Plaintiff maintains that HCDC and Blackburn “are responsible for these actions. HCDC for the employment of Carmen Blackburn, and violating its own due process for the hole, and disciplinary procedure policy. And Carmen Blackburn for violating HCDC due process of the right to obtain, and refuse medical treatment procedures and policy . . . .”

         As relief, Plaintiff seeks punitive damages and other relief in the form of “Miniumal 30 days suspension without pay.”

         II. STANDARD

         When a prisoner initiates a civil action seeking redress from a governmental entity, officer, or employee, the trial court must review the complaint and dismiss the complaint, or any portion of it, if the court determines that the complaint is frivolous or malicious, fails to state a claim upon which relief may be granted, or seeks monetary relief from a defendant who is immune from such relief. See § 1915A(b)(1), (2); McGore v. Wrigglesworth, 114 F.3d 601, 604 (6th Cir. 1997), overruled on other grounds by Jones v. Bock, 549 U.S. 199 (2007). When determining whether a plaintiff has stated a claim upon which relief can be granted, the court must construe the complaint in a light most favorable to the plaintiff and accept all of the factual allegations as true. Prater v. City of Burnside, Ky., 289 F.3d 417, 424 (6th Cir. 2002).

         A claim is legally frivolous when it lacks an arguable basis either in law or in fact. Neitzke v. Williams, 490 U.S. 319, 325 (1989). The trial court may, therefore, dismiss a claim as frivolous where it is based on an indisputably meritless legal theory or where the factual contentions are clearly baseless. Id. at 327.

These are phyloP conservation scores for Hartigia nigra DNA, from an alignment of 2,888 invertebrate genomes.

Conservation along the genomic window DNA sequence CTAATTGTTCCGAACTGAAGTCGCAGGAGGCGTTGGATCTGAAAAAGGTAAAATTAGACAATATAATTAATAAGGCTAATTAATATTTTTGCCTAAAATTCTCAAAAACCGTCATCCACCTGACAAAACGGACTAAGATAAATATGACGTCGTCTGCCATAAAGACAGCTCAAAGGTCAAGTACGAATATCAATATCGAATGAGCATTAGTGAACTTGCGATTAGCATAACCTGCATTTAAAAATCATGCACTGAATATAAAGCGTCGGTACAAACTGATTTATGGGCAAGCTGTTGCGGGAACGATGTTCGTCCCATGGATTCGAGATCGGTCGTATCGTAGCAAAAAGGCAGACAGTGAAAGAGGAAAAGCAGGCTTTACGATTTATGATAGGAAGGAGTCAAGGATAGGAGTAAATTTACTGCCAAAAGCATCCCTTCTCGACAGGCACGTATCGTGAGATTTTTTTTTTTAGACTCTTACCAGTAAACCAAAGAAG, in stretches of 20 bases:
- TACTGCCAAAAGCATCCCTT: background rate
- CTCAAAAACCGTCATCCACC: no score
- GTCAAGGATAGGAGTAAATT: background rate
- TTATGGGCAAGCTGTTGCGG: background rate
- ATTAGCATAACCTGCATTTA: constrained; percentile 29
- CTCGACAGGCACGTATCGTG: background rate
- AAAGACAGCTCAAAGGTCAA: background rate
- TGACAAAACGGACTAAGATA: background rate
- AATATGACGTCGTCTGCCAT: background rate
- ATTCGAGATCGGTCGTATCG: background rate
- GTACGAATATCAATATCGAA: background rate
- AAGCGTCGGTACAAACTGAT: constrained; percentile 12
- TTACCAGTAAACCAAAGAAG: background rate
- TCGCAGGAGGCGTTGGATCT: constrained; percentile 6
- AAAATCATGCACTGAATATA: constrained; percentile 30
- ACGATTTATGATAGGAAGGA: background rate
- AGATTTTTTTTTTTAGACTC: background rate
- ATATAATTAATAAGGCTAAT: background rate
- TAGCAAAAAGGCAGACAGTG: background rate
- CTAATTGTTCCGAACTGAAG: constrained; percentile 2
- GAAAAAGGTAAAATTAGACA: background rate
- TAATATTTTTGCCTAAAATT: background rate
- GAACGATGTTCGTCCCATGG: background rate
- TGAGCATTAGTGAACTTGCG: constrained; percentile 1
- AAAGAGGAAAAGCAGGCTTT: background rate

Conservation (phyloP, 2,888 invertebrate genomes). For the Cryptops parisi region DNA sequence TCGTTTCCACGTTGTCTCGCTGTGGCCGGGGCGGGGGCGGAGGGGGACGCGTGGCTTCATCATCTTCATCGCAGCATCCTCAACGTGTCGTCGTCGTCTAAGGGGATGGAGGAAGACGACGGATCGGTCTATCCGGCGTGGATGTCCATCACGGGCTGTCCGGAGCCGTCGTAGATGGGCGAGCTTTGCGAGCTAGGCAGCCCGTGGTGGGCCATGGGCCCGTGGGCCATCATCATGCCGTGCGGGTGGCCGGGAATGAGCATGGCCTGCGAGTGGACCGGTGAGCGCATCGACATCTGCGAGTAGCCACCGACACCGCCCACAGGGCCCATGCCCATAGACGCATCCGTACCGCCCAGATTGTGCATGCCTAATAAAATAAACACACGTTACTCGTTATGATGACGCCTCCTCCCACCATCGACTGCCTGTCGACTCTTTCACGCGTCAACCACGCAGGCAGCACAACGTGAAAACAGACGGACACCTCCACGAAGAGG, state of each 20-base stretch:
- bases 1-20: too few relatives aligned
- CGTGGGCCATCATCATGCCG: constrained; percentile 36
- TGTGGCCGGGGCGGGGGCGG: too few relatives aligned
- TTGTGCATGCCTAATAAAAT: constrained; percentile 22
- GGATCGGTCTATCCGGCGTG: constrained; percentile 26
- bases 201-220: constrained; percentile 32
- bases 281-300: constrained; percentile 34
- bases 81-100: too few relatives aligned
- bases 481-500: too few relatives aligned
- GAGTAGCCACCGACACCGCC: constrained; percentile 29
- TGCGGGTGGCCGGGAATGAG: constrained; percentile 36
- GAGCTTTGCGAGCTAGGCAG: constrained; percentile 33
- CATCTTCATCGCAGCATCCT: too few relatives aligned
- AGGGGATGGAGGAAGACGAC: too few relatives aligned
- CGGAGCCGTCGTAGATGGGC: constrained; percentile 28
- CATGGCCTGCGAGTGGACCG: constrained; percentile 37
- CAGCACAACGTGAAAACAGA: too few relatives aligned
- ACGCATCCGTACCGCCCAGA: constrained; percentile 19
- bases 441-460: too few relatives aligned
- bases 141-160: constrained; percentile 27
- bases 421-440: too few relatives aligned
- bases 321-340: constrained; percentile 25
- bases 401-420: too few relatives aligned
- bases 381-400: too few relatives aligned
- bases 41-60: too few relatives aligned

In order to survive dismissal for failure to state a claim, “a complaint must contain sufficient factual matter, accepted as true, to ‘state a claim to relief that is plausible on its face.'” Ashcroft v. Iqbal, 556 U.S. 662, 678 (2009) (quoting Bell Atl. Corp. v. Twombly, 550 U.S. 544, 570 (2007)). “A claim has facial plausibility when the plaintiff pleads factual content that allows the court to draw the reasonable inference that the defendant is liable for the misconduct alleged.” Id. (citing Twombly, 550 U.S. at 556). “[A] district court must (1) view the complaint in the light most favorable to the plaintiff and (2) take all well-pleaded factual allegations as true.” Tackett v. M & G Polymers, USA, LLC, 561 F.3d 478, 488 (6th Cir. 2009) (citing Gunasekera v. Irwin, 551 F.3d 461, 466 (6th Cir. 2009) (citations omitted)). “But the district court need not accept a ‘bare assertion of legal conclusions.'” Tackett, 561 F.3d at 488 (quoting Columbia Natural Res., Inc. v. Tatum, 58 F.3d 1101, 1109 (6th Cir. 1995)).

         Although this Court recognizes that pro se pleadings are to be held to a less stringent standard than formal pleadings drafted by lawyers, Haines v. Kerner, 404 U.S. 519, 520-21 (1972); Jourdan v. Jabe, 951 F.2d 108, 110 (6th Cir. 1991), “[o]ur duty to be ‘less stringent' with pro se complaints does not require us to conjure up unpled allegations.” McDonald v. Hall, 610 F.2d 16, 19 (1st Cir. 1979) (citation omitted). And this Court is not required to create a claim for Plaintiff. Clark v. Nat'l Travelers Life Ins. Co., 518 F.2d 1167, 1169 (6th Cir. 1975). To command otherwise would require the Court “to explore exhaustively all potential claims of a pro se plaintiff, [and] would also transform the district court from its ...